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Wednesday, 12 September, 2001, 00:23 GMT 01:23 UK
Central banks promise support
The US Federal Reserve
The Fed last offered banks support in the crash of 1987
Central banks around the world have said they are willing to provide cash to the banking system, in the hope of preventing financial instability in the wake of the US attacks.

The US Federal Reserve led the charge, saying that it was operating as normal, and that funds were available to shore up the banking sector.

The Fed was quickly followed by authorities in Japan and Switzerland.

Japanese Finance Minister Masajuro Shiokawa said the Bank of Japan was ready to step in if necessary.

"On currency markets, we will monitor movements closely, including smooth settlements.," he said in a statement.

"We will keep in close contact with related authorities and take appropriate steps if necessary."

The European Central Bank also said it was ready to step in with payments to support markets following the attacks.

"The Eurosystem stands ready to support the normal functioning of the markets," the ECB.

"In particular the Eurosystem will provide liquidity to the markets, if need be."

Meanwhile, the American Stock Exchange, the New York Stock Exchange and the Nasdaq, announced that they would remain closed throughout Wednesday.

US stocks listed on major European markets will also not be traded on Wednesday.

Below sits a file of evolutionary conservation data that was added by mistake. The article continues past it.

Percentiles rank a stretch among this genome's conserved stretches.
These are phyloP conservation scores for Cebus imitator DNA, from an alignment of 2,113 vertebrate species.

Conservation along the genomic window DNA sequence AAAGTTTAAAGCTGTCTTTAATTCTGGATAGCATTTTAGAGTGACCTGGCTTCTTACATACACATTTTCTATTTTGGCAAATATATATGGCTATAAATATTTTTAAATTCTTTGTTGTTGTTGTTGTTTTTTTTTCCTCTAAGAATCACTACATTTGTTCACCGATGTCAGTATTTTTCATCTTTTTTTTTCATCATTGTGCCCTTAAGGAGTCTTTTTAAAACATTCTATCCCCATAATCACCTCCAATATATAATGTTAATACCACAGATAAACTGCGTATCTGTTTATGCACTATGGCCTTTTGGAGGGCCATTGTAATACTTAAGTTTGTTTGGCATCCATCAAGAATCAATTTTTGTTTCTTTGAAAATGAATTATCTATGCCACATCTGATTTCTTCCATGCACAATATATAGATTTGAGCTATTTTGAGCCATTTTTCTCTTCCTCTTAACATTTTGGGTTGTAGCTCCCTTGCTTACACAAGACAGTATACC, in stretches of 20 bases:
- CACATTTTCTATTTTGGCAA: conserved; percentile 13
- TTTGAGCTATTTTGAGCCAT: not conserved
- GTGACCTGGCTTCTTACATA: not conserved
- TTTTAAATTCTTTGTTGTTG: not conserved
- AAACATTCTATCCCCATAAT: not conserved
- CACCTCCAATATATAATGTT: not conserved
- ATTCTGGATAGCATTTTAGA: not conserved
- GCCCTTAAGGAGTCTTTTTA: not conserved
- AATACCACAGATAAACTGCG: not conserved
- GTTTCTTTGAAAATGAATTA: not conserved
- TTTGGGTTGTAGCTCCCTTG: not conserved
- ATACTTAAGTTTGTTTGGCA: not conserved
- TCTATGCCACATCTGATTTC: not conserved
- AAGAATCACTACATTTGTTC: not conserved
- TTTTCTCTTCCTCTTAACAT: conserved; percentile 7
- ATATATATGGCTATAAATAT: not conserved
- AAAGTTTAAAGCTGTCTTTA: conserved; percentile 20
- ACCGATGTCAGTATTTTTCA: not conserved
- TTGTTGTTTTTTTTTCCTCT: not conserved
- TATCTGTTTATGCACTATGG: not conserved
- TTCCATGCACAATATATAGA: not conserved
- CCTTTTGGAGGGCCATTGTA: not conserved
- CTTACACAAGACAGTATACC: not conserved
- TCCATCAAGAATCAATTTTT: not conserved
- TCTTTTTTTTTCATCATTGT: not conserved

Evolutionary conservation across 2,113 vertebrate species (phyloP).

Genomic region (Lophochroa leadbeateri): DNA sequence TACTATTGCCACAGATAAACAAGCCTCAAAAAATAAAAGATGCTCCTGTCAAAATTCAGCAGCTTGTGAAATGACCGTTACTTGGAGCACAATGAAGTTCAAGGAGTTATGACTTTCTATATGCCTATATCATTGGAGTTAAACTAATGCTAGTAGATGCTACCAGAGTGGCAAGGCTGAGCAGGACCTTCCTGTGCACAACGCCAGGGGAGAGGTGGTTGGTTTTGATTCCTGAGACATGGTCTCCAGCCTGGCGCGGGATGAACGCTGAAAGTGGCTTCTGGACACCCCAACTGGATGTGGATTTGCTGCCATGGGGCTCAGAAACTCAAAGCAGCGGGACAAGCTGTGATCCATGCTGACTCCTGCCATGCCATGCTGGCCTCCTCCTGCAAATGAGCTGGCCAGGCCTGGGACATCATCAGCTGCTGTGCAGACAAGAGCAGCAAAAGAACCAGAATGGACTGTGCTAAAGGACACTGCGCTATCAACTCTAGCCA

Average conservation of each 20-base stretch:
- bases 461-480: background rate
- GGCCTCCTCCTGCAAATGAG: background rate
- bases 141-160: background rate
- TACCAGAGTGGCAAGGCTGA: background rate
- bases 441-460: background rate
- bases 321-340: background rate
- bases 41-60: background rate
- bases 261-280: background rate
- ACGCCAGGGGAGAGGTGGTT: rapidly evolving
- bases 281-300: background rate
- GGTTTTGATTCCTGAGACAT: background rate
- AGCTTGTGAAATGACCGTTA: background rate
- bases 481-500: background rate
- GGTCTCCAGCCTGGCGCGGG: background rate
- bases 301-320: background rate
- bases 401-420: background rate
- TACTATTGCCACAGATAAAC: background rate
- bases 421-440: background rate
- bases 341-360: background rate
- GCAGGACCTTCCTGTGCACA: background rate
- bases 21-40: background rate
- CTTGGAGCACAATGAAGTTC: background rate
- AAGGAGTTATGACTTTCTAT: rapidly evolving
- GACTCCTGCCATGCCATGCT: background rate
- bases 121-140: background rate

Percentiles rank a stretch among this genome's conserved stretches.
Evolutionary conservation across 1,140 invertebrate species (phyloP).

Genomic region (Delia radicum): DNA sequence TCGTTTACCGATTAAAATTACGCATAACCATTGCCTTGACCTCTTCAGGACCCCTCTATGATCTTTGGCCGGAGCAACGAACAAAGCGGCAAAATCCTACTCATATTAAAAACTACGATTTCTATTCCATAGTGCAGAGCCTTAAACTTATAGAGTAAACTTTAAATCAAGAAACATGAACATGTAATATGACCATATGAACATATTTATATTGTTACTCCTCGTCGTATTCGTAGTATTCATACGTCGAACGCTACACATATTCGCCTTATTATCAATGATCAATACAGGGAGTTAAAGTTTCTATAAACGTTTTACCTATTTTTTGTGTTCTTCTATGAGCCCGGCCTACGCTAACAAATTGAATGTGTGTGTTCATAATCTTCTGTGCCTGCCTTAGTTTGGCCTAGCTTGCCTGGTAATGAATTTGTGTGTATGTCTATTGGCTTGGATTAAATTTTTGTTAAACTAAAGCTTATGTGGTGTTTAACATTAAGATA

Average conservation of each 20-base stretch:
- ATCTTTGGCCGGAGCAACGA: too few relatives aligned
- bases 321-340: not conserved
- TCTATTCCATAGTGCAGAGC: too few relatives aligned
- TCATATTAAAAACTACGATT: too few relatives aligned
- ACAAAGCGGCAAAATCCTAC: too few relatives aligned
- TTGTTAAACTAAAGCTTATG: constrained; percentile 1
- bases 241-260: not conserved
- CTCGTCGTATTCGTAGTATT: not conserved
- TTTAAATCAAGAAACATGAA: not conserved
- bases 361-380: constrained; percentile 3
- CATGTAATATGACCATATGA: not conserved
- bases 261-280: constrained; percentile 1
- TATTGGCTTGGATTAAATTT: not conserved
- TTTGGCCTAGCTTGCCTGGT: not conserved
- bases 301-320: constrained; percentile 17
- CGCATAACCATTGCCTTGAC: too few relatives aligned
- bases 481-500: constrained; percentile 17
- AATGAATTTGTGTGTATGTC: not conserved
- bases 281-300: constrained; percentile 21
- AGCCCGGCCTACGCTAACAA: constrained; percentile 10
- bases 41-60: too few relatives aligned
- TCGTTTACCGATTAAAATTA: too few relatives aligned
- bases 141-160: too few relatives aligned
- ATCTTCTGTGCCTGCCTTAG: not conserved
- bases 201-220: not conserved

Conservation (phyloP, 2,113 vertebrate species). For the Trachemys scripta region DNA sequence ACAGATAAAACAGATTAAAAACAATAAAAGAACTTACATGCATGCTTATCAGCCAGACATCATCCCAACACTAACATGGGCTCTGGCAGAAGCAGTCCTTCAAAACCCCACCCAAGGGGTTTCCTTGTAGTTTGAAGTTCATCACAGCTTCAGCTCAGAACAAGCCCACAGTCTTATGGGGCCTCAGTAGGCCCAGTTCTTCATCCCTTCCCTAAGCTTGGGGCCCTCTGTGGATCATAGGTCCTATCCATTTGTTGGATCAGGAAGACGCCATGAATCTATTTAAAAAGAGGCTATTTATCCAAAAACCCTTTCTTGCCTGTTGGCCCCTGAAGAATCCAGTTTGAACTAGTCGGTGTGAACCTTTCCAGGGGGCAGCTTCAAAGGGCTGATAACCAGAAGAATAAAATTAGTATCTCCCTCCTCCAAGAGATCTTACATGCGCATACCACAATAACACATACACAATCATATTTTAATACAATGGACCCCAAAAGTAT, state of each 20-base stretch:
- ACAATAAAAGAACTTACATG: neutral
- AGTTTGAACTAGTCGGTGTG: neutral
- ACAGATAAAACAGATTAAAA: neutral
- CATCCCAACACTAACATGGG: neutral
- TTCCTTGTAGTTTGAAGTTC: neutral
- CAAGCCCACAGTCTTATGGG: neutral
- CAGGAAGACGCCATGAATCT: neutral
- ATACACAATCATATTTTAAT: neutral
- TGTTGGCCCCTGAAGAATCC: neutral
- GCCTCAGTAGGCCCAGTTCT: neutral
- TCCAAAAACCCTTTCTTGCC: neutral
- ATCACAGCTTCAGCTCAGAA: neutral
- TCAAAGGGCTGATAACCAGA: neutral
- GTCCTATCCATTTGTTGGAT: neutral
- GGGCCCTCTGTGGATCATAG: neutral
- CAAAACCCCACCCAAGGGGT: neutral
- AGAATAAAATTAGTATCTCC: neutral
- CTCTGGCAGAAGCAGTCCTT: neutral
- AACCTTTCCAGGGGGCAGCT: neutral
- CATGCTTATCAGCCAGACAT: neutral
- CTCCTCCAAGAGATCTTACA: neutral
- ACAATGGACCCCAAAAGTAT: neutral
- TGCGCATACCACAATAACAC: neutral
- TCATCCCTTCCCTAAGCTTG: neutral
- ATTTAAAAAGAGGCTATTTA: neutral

Reassurance

The main concern of central bankers is to reassure markets around the world, which have plunged in response to the attacks.

In the longer term, they also worry that the nervous mood might persuade financial institutions to cut off lending, choking economies around the world at a time when the outlook has already soured.

The last time the Fed made such a offer was in 1987, after the dramatic collapse of financial markets around the world on so-called "Black Monday".

Then, the promise served to steady jittery markets.

And some observers feel the attack means the Fed will have to cut interest rates once more, in order to reassure the public and the markets and help stave off recession.

"We are looking for a bold move from the Federal Reserve soon, probably before the 2 October FOMC (Federal Open Markets Committee) meeting," said Dana Saporta, economist at Stone & McCarthy Research Associates.

Fed chairman Alan Greenspan
Mr Greenspan is currently out of the country

The Fed was keen to stress that all its staff, including chairman Alan Greenspan, were safe and working as normal.

Mr Greenspan is currently out of the country, in Switzerland, for a regular meeting of central bankers.

The Swiss authorities could not confirm Mr Greenspan's precise location, but said his plane returning to the US turned round on hearing the news and flew to Zurich airport.

Mr Greenspan's deputy, Roger Ferguson, is monitoring banking and market developments along with a team of senior officials.

Working together

The support of Japan and Switzerland is crucial.


The US dollar is likely to weaken further and the euro will gain

BNP Paribas
The Swiss franc is traditionally a safe haven for investors at times of market panic, and the yen has also gained sharply against the dollar.

The assurance that Zurich and Tokyo are working in support of the Fed could help check any flood of funds out of the dollar.

A spokesman for French bank PNB Paribas said: "The US dollar is likely to weaken further and the euro will gain.

"The traditional safe haven of the Swiss Franc and sterling as well as the Australian dollar will benefit.

"The Australian dollar has been bought because of its benefits from its position 'down under'," the bank said in a statement.

"Yen strength will remain an issue and we expect and we expect that adequate action will be taken by Japanese authorities to weaken the currency."

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